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Department of Chemistry

Dr David R.W. Hodgson

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Associate Professor in the Department of Chemistry
Telephone: +44 (0) 191 33 42123

(email at d.r.w.hodgson@durham.ac.uk)

Research Overview

My research group employs the mechanistic tools of physical organic chemistry to approach biological and synthetic chemistry problems. Key themes are the use of kinetics and the understanding and exploitation of physicochemical properties to enable more effective synthetic chemistry and bioconjugation procedures.

We use these ideas to deliver new methods for the preparation of nucleosides and nucleotides. Our ability to understand reactivity, especially in aqueous solutions, has enabled us to develop convenient bioconjugation procedures for nucleic acids. Our mechanistic approach is also applied to enzymes and understanding polysaccharide biopolymer systems. Our research group is affiliated to the Durham-York Research Consortium.

Nucleosides and Nucleotides

We use aqueous and non-aqueous approaches to prepare nucleosides, nucleotides and phosphate ester mimics. Nucleosides are challenging substrates for synthetic chemists because of their solubility characteristics. They are often barely soluble in both organic solvents and water as a result of intermolecular interactions between nucleoside molecules. This problem is particularly acute for guanosine systems that form gels through hydrogen bonding interactions between guanine base units. We have overcome this problem through using basic conditions that remove a key hydrogen bond donor owing to its relatively low pKa value (~9.5). Once the proton has been removed, substrates are soluble in aqueous media, however, this mandates the use of other tactics to allow functional group transformations to take place and subsequent purification of crude materials to be undertaken.

When organic solvents are employed, there is a requirement to use organic-solvent-soluble phosphate anions to prepare nucleoside di- and triphosphate species. Traditionally, alkylammonium salts have been used in this role, however, they are extremely hygroscopic and the water that they introduce can often have hugely deleterious effects on methods that are used to form phosphoanhydride bonds. We have prepared an alternative organic cation-pyrophosphate salt that does not take up moisture and is a convenient replacement for alkylammoniums.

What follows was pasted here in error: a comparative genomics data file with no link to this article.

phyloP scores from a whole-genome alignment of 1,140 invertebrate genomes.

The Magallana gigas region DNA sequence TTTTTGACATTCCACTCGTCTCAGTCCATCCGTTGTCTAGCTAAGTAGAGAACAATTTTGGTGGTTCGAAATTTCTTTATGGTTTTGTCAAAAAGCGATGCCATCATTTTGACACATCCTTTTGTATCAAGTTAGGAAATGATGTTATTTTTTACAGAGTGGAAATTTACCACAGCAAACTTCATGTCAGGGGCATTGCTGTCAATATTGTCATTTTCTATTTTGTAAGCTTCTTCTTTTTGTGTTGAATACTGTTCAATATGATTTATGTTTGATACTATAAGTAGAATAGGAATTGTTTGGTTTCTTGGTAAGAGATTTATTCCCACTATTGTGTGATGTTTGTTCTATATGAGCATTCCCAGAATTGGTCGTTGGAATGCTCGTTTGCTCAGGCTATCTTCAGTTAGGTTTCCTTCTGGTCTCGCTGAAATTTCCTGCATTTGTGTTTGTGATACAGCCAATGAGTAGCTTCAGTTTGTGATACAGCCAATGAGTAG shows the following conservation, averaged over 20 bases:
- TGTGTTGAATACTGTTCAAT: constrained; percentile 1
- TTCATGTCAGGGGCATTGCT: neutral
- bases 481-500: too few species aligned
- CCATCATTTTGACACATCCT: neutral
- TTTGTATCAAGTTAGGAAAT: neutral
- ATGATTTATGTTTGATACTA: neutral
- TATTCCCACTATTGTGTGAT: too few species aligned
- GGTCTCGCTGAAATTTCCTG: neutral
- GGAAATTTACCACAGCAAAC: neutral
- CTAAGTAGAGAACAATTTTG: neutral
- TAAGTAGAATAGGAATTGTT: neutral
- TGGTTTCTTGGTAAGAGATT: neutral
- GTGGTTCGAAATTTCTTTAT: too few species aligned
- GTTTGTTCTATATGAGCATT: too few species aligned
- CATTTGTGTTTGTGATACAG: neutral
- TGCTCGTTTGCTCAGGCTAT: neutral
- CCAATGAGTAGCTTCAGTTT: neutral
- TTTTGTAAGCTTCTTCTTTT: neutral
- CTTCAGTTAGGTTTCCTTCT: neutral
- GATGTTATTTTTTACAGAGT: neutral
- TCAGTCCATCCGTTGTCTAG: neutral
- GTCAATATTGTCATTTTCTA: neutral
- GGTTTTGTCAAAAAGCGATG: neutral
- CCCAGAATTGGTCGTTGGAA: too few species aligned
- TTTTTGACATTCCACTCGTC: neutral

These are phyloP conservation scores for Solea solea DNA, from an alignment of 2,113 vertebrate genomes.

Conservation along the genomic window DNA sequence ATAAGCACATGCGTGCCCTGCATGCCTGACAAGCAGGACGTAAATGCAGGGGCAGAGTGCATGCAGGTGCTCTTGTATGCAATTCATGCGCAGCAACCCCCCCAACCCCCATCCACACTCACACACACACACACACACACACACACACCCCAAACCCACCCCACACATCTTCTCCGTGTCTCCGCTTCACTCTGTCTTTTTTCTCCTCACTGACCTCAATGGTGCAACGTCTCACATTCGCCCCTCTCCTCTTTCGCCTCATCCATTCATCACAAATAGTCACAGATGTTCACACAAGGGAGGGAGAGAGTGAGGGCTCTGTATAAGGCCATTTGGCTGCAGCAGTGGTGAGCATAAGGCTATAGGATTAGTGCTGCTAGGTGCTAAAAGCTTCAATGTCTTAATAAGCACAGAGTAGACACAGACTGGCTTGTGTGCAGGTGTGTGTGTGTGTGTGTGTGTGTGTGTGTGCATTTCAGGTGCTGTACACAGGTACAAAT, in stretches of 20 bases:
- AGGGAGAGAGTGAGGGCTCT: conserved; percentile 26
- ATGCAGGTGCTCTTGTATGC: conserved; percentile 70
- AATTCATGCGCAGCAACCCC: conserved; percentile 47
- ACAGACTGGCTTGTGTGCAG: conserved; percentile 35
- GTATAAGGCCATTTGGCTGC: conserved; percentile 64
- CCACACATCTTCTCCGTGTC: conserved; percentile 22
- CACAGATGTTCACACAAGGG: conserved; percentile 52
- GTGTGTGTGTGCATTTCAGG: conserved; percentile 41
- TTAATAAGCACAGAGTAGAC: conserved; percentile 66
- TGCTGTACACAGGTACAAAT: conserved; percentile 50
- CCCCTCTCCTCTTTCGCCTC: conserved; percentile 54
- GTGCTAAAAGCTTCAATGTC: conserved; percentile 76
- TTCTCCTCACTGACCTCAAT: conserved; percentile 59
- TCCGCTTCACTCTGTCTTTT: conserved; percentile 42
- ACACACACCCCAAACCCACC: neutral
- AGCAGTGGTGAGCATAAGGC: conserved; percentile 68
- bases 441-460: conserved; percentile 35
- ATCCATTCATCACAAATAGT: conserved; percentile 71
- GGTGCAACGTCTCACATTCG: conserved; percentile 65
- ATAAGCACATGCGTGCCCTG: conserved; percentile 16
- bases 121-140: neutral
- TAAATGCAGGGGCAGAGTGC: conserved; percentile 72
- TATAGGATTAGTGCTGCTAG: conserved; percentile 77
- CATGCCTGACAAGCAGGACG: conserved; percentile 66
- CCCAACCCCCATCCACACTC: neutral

Understanding Reactivity through Kinetics

We use kinetics to understand how molecules react with each other and how we can improve selectivity through understaning the relative rates of competing hydrolysis processes. Phosphorus (V) chlorides are often considered to be incompatioble with water, however, through understaning the relative rates of hydrolysis vs aminolysis processes we have developed 'click' processes that use POCl3, PSCl3 and their hydrolysis products, which are also effective phosphorylating agents.

We have found that phosphodichloridate anion and its thio analogue, which are both water soluble, are highly selective N-phosphoryaltion agents. Their selectivity derives from the fact that they are anionic AND electrophilic, thus they discriminate against hydroxide anion as a competing nucleophile, but not against neutral amines. Their half-lives are in the order of minutes making them convenient to use without needing rapid mixing systems.

Bioconjugates

We have developed suites of bioconjugation protocols for nucleic acid and polysaccharide biopolymer systems. Our nucleic acid studies build on our synthetic protocols that give ready access to guanosine derivatives that are initiators for T7 RNA polymerase. The 'handles' that are incorporated can be readily modified with affinity tags or fluorphores for immobilisation and detection purposes.

Polysaccharide biopolymers are the most abundant resources offered by nature and we can capitalise upon them through the development of new conjugation techniques that provide modified systems with new materials properties and bioactivities.

Selected Publications

Chapter in book

Journal Article

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